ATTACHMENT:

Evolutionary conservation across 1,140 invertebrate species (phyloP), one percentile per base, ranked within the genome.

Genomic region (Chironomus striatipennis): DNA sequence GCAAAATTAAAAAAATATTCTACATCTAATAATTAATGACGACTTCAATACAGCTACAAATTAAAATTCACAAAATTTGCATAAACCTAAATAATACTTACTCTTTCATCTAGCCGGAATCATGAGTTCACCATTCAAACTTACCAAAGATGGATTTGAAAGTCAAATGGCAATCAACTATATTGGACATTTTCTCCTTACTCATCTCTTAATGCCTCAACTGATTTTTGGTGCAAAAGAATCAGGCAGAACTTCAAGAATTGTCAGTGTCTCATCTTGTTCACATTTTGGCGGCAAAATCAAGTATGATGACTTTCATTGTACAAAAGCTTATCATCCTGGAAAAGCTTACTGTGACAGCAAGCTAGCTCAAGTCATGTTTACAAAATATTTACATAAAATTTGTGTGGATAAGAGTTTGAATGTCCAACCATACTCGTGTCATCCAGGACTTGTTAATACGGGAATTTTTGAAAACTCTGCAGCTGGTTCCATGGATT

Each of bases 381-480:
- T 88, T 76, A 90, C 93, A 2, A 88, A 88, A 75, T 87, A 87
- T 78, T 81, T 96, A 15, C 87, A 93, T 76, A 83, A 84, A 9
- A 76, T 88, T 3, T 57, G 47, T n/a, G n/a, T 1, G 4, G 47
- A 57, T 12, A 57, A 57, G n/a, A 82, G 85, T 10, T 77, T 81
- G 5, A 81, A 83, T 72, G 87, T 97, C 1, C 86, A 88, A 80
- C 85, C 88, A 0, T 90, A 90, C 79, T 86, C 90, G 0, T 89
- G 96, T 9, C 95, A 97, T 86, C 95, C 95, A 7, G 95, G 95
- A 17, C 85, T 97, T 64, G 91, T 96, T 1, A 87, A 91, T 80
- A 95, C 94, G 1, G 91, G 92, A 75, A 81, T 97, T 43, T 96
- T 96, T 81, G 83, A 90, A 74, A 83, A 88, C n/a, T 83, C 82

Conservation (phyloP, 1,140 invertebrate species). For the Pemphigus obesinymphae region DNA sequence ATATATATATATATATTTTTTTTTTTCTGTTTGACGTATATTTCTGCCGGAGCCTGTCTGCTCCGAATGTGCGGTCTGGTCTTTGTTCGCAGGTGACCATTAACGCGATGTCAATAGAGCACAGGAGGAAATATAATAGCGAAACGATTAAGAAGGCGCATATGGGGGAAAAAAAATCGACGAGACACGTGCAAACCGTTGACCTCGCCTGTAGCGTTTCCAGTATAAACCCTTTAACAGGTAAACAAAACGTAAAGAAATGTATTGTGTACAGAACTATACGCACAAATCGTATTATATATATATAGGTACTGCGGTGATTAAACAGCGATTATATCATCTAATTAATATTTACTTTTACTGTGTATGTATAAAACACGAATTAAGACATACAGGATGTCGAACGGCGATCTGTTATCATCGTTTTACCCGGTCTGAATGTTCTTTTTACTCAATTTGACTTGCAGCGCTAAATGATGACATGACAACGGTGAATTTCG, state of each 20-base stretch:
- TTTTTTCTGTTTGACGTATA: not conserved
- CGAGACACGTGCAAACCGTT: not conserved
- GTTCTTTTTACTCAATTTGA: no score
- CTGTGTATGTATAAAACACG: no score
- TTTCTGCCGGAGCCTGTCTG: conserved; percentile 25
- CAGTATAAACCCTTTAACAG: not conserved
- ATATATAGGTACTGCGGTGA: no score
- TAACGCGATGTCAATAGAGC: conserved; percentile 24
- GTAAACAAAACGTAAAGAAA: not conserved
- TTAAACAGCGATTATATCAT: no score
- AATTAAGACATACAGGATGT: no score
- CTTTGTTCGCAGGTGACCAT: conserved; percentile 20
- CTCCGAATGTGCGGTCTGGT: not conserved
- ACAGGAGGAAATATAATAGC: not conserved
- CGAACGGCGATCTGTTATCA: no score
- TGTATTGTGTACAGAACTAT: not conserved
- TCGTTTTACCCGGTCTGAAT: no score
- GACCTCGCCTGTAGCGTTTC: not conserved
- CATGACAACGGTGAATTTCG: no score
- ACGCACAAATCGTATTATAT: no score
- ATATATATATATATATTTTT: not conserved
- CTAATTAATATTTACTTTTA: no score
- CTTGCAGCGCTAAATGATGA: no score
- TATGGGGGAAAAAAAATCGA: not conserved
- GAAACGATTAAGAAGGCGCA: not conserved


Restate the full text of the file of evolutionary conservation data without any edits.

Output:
Evolutionary conservation across 1,140 invertebrate species (phyloP), one percentile per base, ranked within the genome.

Genomic region (Chironomus striatipennis): DNA sequence GCAAAATTAAAAAAATATTCTACATCTAATAATTAATGACGACTTCAATACAGCTACAAATTAAAATTCACAAAATTTGCATAAACCTAAATAATACTTACTCTTTCATCTAGCCGGAATCATGAGTTCACCATTCAAACTTACCAAAGATGGATTTGAAAGTCAAATGGCAATCAACTATATTGGACATTTTCTCCTTACTCATCTCTTAATGCCTCAACTGATTTTTGGTGCAAAAGAATCAGGCAGAACTTCAAGAATTGTCAGTGTCTCATCTTGTTCACATTTTGGCGGCAAAATCAAGTATGATGACTTTCATTGTACAAAAGCTTATCATCCTGGAAAAGCTTACTGTGACAGCAAGCTAGCTCAAGTCATGTTTACAAAATATTTACATAAAATTTGTGTGGATAAGAGTTTGAATGTCCAACCATACTCGTGTCATCCAGGACTTGTTAATACGGGAATTTTTGAAAACTCTGCAGCTGGTTCCATGGATT

Each of bases 381-480:
- T 88, T 76, A 90, C 93, A 2, A 88, A 88, A 75, T 87, A 87
- T 78, T 81, T 96, A 15, C 87, A 93, T 76, A 83, A 84, A 9
- A 76, T 88, T 3, T 57, G 47, T n/a, G n/a, T 1, G 4, G 47
- A 57, T 12, A 57, A 57, G n/a, A 82, G 85, T 10, T 77, T 81
- G 5, A 81, A 83, T 72, G 87, T 97, C 1, C 86, A 88, A 80
- C 85, C 88, A 0, T 90, A 90, C 79, T 86, C 90, G 0, T 89
- G 96, T 9, C 95, A 97, T 86, C 95, C 95, A 7, G 95, G 95
- A 17, C 85, T 97, T 64, G 91, T 96, T 1, A 87, A 91, T 80
- A 95, C 94, G 1, G 91, G 92, A 75, A 81, T 97, T 43, T 96
- T 96, T 81, G 83, A 90, A 74, A 83, A 88, C n/a, T 83, C 82

Conservation (phyloP, 1,140 invertebrate species). For the Pemphigus obesinymphae region DNA sequence ATATATATATATATATTTTTTTTTTTCTGTTTGACGTATATTTCTGCCGGAGCCTGTCTGCTCCGAATGTGCGGTCTGGTCTTTGTTCGCAGGTGACCATTAACGCGATGTCAATAGAGCACAGGAGGAAATATAATAGCGAAACGATTAAGAAGGCGCATATGGGGGAAAAAAAATCGACGAGACACGTGCAAACCGTTGACCTCGCCTGTAGCGTTTCCAGTATAAACCCTTTAACAGGTAAACAAAACGTAAAGAAATGTATTGTGTACAGAACTATACGCACAAATCGTATTATATATATATAGGTACTGCGGTGATTAAACAGCGATTATATCATCTAATTAATATTTACTTTTACTGTGTATGTATAAAACACGAATTAAGACATACAGGATGTCGAACGGCGATCTGTTATCATCGTTTTACCCGGTCTGAATGTTCTTTTTACTCAATTTGACTTGCAGCGCTAAATGATGACATGACAACGGTGAATTTCG, state of each 20-base stretch:
- TTTTTTCTGTTTGACGTATA: not conserved
- CGAGACACGTGCAAACCGTT: not conserved
- GTTCTTTTTACTCAATTTGA: no score
- CTGTGTATGTATAAAACACG: no score
- TTTCTGCCGGAGCCTGTCTG: conserved; percentile 25
- CAGTATAAACCCTTTAACAG: not conserved
- ATATATAGGTACTGCGGTGA: no score
- TAACGCGATGTCAATAGAGC: conserved; percentile 24
- GTAAACAAAACGTAAAGAAA: not conserved
- TTAAACAGCGATTATATCAT: no score
- AATTAAGACATACAGGATGT: no score
- CTTTGTTCGCAGGTGACCAT: conserved; percentile 20
- CTCCGAATGTGCGGTCTGGT: not conserved
- ACAGGAGGAAATATAATAGC: not conserved
- CGAACGGCGATCTGTTATCA: no score
- TGTATTGTGTACAGAACTAT: not conserved
- TCGTTTTACCCGGTCTGAAT: no score
- GACCTCGCCTGTAGCGTTTC: not conserved
- CATGACAACGGTGAATTTCG: no score
- ACGCACAAATCGTATTATAT: no score
- ATATATATATATATATTTTT: not conserved
- CTAATTAATATTTACTTTTA: no score
- CTTGCAGCGCTAAATGATGA: no score
- TATGGGGGAAAAAAAATCGA: not conserved
- GAAACGATTAAGAAGGCGCA: not conserved